The problem, ecologically speaking, with hybrids is that they indeed reduce the amount of gasoline consumed, and therefore reduce emissions. However, hybrids also introduce the same problem with batteries that was not present with purely gasoline-powered vehicles. These batteries need to be produced, and produced in an environmentally friendly as method as possible, and a way must be devised to dispose of these batteries in a similar manner.

I am not arguing that our society should not use these types of vehicles. I am just saying that we should not let ourselves, once again, be deluded into thinking that we are doing the “right thing” by an industry who wants to sell you something. Let’s not just fix one big problem by introducing new problems. And, most certainly, let's not just pretend we are doing our part because we happen to drive one of these new vehicles and figure that everything else is just "someone else's problem."

Friday, May 07, 2010

Another great shot from Hubble.

Because I am really bummed out by everything else that's going on....

(You can click on the picture to get a slightly larger version.)

I have maintained, for quite some time, that the stock market is just legalized gambling.

If you know what you are doing, there are opportunities there for you to make a killing. There are also opportunities for you to lose your life’s savings, even if you do know what you are doing. I remember one person at work was very offended when I said that during a discussion. "No, it's not!" It was like I had insulted his mother. That was the depth of his reaction. But I think I have been proven to be correct. The stock market is just one big roll of the dice, in my mind.

May 6, 2010 is a case in point. Getting near the end of the trading day, The Dow Jones Industrial dropped almost 1000 points. It was in total freefall. Brokers were panicking, CNBC “analysts” were panicking, and certainly those people heavily invested in the stock market that set up their Blackberries to get programmed alerts if certain things happen were panicking.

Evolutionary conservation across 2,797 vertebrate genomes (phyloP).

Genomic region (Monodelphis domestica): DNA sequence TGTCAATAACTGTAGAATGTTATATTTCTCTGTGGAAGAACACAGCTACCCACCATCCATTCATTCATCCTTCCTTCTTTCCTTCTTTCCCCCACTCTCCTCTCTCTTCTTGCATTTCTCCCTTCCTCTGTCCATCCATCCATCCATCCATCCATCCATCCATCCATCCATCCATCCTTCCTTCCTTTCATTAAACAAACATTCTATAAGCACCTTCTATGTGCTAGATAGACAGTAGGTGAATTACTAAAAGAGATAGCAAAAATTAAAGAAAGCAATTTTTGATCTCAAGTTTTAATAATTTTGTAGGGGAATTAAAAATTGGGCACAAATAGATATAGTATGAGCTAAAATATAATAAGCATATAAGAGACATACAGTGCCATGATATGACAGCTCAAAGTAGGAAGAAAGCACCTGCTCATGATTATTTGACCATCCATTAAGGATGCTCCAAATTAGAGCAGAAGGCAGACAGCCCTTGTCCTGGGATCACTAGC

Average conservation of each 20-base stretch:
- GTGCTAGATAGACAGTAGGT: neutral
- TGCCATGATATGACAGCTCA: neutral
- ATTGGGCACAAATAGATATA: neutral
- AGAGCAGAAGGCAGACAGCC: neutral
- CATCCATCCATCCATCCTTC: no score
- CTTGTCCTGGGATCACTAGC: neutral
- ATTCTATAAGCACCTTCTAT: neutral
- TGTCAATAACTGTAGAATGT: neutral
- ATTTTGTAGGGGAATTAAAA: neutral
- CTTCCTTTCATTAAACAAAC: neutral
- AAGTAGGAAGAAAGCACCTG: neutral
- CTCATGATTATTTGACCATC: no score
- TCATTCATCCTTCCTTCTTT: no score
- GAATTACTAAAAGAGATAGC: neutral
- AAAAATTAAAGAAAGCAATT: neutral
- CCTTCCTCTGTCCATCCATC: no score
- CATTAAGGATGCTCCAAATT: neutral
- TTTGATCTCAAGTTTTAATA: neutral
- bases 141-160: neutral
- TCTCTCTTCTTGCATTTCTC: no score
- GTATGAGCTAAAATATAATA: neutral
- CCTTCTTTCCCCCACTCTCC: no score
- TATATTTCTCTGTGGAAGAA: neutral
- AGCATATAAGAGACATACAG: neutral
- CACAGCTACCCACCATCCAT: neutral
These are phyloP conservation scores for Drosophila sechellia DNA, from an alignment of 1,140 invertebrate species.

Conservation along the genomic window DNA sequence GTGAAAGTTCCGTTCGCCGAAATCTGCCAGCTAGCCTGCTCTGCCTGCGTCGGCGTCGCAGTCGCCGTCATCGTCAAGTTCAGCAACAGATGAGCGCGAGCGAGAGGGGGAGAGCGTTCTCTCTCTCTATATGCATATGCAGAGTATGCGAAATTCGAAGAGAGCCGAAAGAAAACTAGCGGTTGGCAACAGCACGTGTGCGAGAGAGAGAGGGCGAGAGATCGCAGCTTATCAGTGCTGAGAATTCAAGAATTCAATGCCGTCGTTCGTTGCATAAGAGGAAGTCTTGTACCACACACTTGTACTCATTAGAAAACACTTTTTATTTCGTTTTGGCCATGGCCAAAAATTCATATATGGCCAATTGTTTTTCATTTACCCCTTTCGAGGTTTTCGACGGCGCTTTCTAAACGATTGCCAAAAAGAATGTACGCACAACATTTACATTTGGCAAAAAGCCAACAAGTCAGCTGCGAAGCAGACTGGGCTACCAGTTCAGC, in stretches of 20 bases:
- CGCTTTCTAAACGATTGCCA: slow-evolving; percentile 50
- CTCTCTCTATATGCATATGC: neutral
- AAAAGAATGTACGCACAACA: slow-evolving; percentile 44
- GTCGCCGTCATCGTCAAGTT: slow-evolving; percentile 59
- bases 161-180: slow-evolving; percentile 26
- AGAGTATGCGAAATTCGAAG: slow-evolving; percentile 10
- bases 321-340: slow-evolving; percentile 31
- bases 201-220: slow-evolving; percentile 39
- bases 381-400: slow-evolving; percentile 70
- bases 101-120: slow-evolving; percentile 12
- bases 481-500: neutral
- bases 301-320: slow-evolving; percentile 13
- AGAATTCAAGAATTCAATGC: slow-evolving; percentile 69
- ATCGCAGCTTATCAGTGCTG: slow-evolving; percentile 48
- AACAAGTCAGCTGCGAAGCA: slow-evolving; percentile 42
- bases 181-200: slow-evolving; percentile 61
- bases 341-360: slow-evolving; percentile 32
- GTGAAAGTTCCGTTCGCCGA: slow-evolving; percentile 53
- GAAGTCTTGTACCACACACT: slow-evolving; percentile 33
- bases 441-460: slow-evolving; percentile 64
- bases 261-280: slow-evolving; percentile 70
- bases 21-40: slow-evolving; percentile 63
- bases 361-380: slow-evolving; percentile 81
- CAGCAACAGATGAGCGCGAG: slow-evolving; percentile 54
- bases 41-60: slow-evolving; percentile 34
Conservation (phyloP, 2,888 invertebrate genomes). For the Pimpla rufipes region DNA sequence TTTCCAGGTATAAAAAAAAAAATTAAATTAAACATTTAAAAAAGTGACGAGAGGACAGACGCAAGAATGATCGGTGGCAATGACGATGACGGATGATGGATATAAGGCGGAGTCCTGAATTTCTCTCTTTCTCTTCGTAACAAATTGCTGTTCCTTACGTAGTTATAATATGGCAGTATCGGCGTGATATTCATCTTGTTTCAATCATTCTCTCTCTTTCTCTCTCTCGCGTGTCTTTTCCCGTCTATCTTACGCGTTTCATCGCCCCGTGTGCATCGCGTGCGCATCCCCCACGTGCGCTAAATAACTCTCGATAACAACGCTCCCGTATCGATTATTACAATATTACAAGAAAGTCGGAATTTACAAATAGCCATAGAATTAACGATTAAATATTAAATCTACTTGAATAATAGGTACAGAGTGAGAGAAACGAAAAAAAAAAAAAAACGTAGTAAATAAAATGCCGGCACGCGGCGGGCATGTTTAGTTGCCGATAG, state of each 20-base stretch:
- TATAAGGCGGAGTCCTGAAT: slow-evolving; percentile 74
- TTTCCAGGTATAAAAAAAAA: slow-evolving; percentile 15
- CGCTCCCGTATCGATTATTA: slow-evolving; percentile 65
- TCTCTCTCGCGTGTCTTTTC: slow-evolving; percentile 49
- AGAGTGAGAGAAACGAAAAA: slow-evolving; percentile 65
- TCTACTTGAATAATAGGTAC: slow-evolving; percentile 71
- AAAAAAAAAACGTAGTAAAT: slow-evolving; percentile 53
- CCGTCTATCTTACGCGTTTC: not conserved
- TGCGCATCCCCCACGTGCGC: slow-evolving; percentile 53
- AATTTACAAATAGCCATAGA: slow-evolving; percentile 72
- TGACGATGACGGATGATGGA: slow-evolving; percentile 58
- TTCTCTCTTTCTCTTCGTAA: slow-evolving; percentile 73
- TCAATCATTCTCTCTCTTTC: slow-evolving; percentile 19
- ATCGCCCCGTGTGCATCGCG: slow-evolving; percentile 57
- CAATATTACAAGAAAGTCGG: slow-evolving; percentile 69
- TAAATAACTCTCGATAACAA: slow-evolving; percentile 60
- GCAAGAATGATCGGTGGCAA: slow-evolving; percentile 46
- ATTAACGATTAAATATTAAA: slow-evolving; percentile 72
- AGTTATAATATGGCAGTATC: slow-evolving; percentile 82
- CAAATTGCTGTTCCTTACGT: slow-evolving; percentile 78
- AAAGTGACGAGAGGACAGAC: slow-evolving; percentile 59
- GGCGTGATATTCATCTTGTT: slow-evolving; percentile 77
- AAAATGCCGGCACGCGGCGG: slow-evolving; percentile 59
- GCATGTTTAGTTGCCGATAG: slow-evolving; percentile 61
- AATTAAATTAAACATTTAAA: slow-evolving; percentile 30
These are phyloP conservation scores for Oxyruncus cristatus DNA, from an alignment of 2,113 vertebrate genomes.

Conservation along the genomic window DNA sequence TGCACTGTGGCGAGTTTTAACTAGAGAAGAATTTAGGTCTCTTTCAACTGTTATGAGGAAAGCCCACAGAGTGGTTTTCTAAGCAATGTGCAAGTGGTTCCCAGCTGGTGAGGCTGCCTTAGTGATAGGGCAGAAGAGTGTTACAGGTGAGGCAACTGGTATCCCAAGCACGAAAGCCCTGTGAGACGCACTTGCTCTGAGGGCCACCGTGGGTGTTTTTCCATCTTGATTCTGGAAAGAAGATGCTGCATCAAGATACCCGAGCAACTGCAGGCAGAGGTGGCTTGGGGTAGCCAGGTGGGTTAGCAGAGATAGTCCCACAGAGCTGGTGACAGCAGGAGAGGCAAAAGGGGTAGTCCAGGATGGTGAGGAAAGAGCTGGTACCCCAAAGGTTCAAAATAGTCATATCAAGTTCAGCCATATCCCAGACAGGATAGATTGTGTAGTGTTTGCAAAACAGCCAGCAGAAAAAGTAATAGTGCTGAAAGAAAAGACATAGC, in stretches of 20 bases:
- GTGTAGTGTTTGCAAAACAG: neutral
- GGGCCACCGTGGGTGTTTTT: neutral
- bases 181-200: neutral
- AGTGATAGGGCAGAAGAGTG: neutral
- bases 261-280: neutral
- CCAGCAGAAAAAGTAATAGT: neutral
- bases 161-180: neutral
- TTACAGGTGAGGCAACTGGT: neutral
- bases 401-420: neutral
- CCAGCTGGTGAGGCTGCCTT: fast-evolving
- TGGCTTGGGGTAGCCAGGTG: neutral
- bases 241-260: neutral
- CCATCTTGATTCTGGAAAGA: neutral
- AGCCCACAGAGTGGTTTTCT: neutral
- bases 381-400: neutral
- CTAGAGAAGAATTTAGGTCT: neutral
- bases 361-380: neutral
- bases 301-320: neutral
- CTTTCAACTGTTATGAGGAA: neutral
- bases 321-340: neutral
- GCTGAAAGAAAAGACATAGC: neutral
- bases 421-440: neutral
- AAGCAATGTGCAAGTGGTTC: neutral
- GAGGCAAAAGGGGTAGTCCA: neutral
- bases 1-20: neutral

From HuffPo:

At this point no one knows why. Some say it was sudden burst of worries about Greece's debt and the increasing possibility of a default that might cause a run by global investors. Others point to a "trading error." Giant high-speed computers generate millions of trades based on instructions embedded in computer programs designed to move fast enough to beat everyone else. So when there's a glitch in one of them it can immediately spread to all the other programs designed to move just as fast. Some say it was an erroneous trade entered by someone at a big Wall Street bank who mistyped an order to sell a large block of stock, and that the big drop in that stock's price (Procter & Gamble?) triggered "sell" orders across the market.

Regardless of why it happened, it's further evidence that the nation's and the world's capital markets have become a vast out-of-control casino in which fortunes can be made or lost in an instant -- which would be fine except for the fact that most of us have put our life savings there. Pension funds, mutual funds, school endowments -- the value of all of this depends on a mechanism that can lose a trillion dollars in minutes without anyone having a clear idea why. So much of the market now depends on computer programs and mathematical models that no one fully understands, so much trading is in the hands of a few people whose fat thumbs or momentary carelessness might sink the economy, so much of global wealth now depends on who can move their money quickest at the slightest provocation -- that we are toying with financial disaster every day. The luck or foolishness of a few traders, and inside knowledge and information that some possess and others don't, combined with ultra high-speed computers, put us all at the whim of a system whose risk is way out of proportion to any public benefits.

The stock market now is just one more out-of-control element in our out-of-control society, and this event, if there was still a doubt after the the Big Meltdown of 2008, should give absolute proof for anyone willing to actually see. That’s the problem, though. There are very few people who are willing to actually see what is going on and to take action. There are too many vested interests that want to maintain things exactly the way they are.

This is just such an obvious indication (to me, anyway) that we have lost control of the beast who once served us so well. If this article is true and no one really knows what happened, or if they do know for certain that it was some sort of “error” on a big trade that triggered all sorts of computer programs to automatically kick in with their sell orders, then we have big trouble on our hands. This is Frankenstein’s Monster. We will never know when it will turn on its “Masters.”